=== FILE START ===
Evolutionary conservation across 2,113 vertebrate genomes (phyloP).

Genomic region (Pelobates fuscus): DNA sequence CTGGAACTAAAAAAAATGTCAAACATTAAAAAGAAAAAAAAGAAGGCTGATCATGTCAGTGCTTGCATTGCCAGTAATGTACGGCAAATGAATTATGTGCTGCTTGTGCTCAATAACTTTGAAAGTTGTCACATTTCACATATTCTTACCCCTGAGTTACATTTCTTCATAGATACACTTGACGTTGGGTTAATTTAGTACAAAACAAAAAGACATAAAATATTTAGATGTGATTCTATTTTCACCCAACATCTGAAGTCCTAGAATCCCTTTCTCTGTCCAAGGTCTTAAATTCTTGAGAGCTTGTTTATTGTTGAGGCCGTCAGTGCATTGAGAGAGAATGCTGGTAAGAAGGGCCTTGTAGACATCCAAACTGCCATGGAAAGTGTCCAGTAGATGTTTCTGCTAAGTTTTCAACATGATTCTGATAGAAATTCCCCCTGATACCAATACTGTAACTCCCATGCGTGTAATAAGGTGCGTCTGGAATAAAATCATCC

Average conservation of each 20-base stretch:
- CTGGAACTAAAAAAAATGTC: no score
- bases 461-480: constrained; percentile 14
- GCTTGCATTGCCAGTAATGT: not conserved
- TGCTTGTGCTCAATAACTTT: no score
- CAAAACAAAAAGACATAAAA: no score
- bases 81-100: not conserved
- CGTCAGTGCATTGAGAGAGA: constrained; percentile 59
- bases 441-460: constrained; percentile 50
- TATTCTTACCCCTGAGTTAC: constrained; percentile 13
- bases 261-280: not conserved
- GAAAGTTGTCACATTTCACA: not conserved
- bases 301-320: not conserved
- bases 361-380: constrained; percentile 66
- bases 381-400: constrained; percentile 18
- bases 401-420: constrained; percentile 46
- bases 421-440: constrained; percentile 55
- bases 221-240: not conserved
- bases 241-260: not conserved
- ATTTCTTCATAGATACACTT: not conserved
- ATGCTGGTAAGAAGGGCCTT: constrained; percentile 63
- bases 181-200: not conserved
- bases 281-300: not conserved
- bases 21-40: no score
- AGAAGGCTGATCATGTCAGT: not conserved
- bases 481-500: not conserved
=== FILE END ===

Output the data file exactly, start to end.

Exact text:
Evolutionary conservation across 2,113 vertebrate genomes (phyloP).

Genomic region (Pelobates fuscus): DNA sequence CTGGAACTAAAAAAAATGTCAAACATTAAAAAGAAAAAAAAGAAGGCTGATCATGTCAGTGCTTGCATTGCCAGTAATGTACGGCAAATGAATTATGTGCTGCTTGTGCTCAATAACTTTGAAAGTTGTCACATTTCACATATTCTTACCCCTGAGTTACATTTCTTCATAGATACACTTGACGTTGGGTTAATTTAGTACAAAACAAAAAGACATAAAATATTTAGATGTGATTCTATTTTCACCCAACATCTGAAGTCCTAGAATCCCTTTCTCTGTCCAAGGTCTTAAATTCTTGAGAGCTTGTTTATTGTTGAGGCCGTCAGTGCATTGAGAGAGAATGCTGGTAAGAAGGGCCTTGTAGACATCCAAACTGCCATGGAAAGTGTCCAGTAGATGTTTCTGCTAAGTTTTCAACATGATTCTGATAGAAATTCCCCCTGATACCAATACTGTAACTCCCATGCGTGTAATAAGGTGCGTCTGGAATAAAATCATCC

Average conservation of each 20-base stretch:
- CTGGAACTAAAAAAAATGTC: no score
- bases 461-480: constrained; percentile 14
- GCTTGCATTGCCAGTAATGT: not conserved
- TGCTTGTGCTCAATAACTTT: no score
- CAAAACAAAAAGACATAAAA: no score
- bases 81-100: not conserved
- CGTCAGTGCATTGAGAGAGA: constrained; percentile 59
- bases 441-460: constrained; percentile 50
- TATTCTTACCCCTGAGTTAC: constrained; percentile 13
- bases 261-280: not conserved
- GAAAGTTGTCACATTTCACA: not conserved
- bases 301-320: not conserved
- bases 361-380: constrained; percentile 66
- bases 381-400: constrained; percentile 18
- bases 401-420: constrained; percentile 46
- bases 421-440: constrained; percentile 55
- bases 221-240: not conserved
- bases 241-260: not conserved
- ATTTCTTCATAGATACACTT: not conserved
- ATGCTGGTAAGAAGGGCCTT: constrained; percentile 63
- bases 181-200: not conserved
- bases 281-300: not conserved
- bases 21-40: no score
- AGAAGGCTGATCATGTCAGT: not conserved
- bases 481-500: not conserved